About a year ago, our local trash collection service sent out a reminder that they would no longer pick up old, discarded televisions during weekly pick-up. Of course, they provided a list of electronics recycling venues that would take someone’s television. Not surprisingly though, most people ignored all of this information and within a short month the neighborhood was dotted with abandoned televisions on the sidewalk and neighbors angry at the city for not taking their old television away. But in truth there was a very good reason why the city won’t pick up televisions, and that reason is the same reason that you should always take the extra effort to make sure all of your old and defunct electronics go to an electronics recycling specialist rather than get dumped in the trash.
What Happens to Old Electronics When They End Up in a Landfill?
While the context of this article is the story about our neighborhood’s graveyard of old televisions, we do want to be clear that the issue at hand isn’t just televisions. Old computers, cell phones and electronics in general are imperative to keep out of landfills. Almost all of those electronics contain both toxic metals and flame retardants that do permanent environmental damage when they seep into the ground water via a landfill. Sadly, even the best constructed landfills will still experience some degree of ground water leakage. It’s the same as “throwing away” pharmaceuticals or beauty products. There are simply chemical pollutants in those products that you don’t want impacting your environment.
Ok! Easy Fix! Take Your Electronics to a Specialty Recycler! Right? … Maybe Not.
Well, right now you’re feeling amazing because you always collect your electronics and take them to a specialty e-waste recycler! But there’s an important part of this loop that you need to close. You will want to ensure that the e-waste recycler you’re using is doing responsible recycling. Did you know that, according to a report by NPR:
“The dirty little secret is that when you take [your electronic waste] to a recycler, instead of throwing it in a trashcan, about 80 percent of that material, very quickly, finds itself on a container ship going to a country like China, Nigeria, India, Vietnam, Pakistan — where very dirty things happen to it,” says Jim Puckett, the executive director of the Basel Action Network, which works to keep toxic waste out of the environment.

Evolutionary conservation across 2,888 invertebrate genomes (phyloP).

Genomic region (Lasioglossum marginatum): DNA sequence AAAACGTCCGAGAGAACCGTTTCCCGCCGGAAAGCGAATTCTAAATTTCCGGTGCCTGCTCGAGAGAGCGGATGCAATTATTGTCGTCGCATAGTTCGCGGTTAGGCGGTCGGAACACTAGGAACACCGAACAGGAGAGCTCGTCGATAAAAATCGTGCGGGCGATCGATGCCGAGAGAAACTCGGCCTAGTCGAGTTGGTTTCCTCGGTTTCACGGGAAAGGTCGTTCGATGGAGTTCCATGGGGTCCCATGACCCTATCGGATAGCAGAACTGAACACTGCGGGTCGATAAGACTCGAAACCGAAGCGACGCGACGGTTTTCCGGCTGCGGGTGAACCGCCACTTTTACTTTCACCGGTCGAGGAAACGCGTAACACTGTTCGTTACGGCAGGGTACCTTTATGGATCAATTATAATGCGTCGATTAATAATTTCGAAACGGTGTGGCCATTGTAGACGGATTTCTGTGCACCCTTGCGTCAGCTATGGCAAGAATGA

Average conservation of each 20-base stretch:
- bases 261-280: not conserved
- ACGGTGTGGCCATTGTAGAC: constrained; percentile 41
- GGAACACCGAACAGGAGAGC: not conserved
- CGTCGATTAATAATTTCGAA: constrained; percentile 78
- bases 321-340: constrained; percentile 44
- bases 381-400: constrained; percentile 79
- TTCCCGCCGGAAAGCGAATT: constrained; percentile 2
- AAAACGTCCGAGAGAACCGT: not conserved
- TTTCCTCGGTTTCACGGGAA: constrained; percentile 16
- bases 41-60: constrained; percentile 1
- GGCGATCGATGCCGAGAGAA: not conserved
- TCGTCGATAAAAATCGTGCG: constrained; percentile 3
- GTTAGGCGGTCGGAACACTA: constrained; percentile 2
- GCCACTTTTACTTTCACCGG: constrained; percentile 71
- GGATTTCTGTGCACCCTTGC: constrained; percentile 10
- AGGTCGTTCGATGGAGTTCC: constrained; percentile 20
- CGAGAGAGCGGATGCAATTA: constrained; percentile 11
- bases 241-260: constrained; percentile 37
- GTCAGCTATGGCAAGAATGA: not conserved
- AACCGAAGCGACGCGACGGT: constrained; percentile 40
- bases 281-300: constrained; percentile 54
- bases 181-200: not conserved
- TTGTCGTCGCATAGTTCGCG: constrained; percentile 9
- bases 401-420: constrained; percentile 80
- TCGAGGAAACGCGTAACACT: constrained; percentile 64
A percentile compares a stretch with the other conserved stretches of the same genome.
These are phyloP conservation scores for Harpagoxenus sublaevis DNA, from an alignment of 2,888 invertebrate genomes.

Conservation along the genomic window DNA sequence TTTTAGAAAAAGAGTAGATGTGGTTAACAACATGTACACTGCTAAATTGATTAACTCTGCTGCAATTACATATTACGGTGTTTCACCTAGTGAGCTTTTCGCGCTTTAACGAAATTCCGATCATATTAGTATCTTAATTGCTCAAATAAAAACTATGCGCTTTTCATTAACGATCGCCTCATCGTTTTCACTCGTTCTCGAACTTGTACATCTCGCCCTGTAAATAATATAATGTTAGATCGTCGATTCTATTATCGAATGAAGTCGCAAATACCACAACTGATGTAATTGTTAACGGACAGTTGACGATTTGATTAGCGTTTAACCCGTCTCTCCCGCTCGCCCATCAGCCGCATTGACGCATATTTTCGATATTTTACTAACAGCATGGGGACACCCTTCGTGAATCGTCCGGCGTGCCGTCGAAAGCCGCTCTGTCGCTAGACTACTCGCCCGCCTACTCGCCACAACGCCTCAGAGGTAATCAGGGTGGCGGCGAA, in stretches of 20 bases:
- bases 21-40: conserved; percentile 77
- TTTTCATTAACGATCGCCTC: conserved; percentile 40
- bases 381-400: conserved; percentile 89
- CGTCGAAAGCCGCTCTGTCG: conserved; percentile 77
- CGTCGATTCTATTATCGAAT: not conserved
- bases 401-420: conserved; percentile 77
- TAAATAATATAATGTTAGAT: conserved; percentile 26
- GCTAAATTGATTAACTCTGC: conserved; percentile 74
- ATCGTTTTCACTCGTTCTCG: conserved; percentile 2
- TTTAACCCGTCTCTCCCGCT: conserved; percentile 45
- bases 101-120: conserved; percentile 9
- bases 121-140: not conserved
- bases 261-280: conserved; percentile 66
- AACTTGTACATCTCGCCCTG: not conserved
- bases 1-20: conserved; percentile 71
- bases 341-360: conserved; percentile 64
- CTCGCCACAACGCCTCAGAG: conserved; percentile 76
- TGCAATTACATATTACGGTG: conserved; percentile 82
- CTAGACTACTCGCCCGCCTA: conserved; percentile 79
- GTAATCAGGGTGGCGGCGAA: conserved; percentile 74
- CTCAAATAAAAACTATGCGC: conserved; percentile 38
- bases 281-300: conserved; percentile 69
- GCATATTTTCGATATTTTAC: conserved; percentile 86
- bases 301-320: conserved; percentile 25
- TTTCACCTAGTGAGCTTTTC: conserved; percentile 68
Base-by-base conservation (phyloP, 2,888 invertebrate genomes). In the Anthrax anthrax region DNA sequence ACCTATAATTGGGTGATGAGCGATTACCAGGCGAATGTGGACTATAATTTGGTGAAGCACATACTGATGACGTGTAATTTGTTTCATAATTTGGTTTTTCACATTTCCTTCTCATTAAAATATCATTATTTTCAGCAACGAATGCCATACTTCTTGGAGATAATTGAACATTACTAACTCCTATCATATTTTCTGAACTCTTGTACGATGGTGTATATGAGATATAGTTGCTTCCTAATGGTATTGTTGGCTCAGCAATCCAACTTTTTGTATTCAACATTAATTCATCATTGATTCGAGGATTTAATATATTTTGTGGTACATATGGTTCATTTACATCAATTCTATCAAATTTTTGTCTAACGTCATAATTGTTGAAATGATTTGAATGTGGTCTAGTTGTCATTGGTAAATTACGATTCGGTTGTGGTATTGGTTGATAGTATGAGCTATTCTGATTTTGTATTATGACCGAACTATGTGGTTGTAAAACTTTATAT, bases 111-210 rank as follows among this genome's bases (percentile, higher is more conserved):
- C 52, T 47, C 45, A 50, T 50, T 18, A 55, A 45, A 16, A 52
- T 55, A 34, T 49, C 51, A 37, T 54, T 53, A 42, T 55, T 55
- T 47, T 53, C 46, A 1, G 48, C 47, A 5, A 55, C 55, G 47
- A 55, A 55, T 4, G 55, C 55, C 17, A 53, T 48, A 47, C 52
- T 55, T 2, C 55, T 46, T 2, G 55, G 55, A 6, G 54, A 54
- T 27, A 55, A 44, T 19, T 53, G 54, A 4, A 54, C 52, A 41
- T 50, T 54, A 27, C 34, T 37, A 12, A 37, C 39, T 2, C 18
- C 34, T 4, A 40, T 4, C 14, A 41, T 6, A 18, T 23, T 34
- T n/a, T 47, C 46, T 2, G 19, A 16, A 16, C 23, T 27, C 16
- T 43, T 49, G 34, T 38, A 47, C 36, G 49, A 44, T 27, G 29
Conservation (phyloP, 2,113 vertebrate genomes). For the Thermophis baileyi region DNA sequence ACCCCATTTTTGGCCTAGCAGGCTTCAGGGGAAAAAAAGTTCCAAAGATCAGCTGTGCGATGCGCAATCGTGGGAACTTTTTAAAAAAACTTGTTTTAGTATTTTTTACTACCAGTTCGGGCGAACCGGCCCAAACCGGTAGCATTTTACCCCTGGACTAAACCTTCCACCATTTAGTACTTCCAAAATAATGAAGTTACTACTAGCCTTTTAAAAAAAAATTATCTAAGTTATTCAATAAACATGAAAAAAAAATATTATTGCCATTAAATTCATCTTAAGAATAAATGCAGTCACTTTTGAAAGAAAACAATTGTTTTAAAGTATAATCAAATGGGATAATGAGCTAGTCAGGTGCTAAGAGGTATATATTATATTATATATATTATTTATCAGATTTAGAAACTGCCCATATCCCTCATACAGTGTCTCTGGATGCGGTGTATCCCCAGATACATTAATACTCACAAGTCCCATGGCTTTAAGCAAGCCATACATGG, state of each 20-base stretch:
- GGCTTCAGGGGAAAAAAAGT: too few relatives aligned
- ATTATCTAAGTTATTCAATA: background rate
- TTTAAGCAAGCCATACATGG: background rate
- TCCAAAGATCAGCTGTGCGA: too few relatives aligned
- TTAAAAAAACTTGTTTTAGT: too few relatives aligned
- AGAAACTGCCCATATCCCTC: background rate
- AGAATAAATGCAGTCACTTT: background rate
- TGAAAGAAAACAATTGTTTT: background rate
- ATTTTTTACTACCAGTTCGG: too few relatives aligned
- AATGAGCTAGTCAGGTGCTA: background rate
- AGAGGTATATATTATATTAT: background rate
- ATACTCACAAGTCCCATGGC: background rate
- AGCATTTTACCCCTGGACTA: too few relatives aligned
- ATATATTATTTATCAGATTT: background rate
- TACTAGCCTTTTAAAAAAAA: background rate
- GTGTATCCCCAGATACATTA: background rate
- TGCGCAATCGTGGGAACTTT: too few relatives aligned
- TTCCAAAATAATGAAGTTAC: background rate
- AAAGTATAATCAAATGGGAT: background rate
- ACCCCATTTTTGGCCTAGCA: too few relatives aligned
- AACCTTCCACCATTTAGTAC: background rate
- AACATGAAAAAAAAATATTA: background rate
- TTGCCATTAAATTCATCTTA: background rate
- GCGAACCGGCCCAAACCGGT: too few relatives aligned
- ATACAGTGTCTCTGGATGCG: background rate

In the countries where the e-waste materials are taken, a profit center is derived from disassembling the items for the profitable (and toxic) metal parts. That means that workers, mostly women and children, are breathing in the toxins from these parts while not wearing protective gear, and the toxins themselves are making their way into the air source. So while you may feel good about having taken your electronic waste to a specialty recycler, be sure to evaluate whether that ecycler really kept the deadly toxins from entering the planet. And consider whether they’re taking advantage of developing nations and their labor force.
Ok, Geez. So What Should You Do with E-Waste?
Not to be a downer, but your hands are a bit tied here. The truth is that because e-cycling has developed into such a lucrative business, it’s almost impossible not to think that at least a portion of what you deliver to the electronics recycler will end up on a container ship to a developing nation and seep its way back into the environment. But there are some steps that you can take to reduce the damaging impact of e-waste.
- Look for E-Cyclers Focused on Re-Use: Re-use is almost always a better option than recycle. If you can, look for companies that are actively checking to see if your items can be reused.
- Generate Less E-Waste: You don’t need every upgrade, every time! Trust us. You need to replace your electronics when it’s necessary, not whenever the consumer marketing machine tells you to. Create less e-waste and you’ll create less toxic waste.
In the end, ask questions. Call around. See which companies can clearly answer your questions about what happens to the materials you send them.
The truth is that there is no perfect answer, though we trust that someday there will be. However, fundamentally, you’re always better off not leaving your old television sitting out on your curb so that your neighbors get angry about having to look at your trash!
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Photo Credit: Sascha Pohflepp via Flickr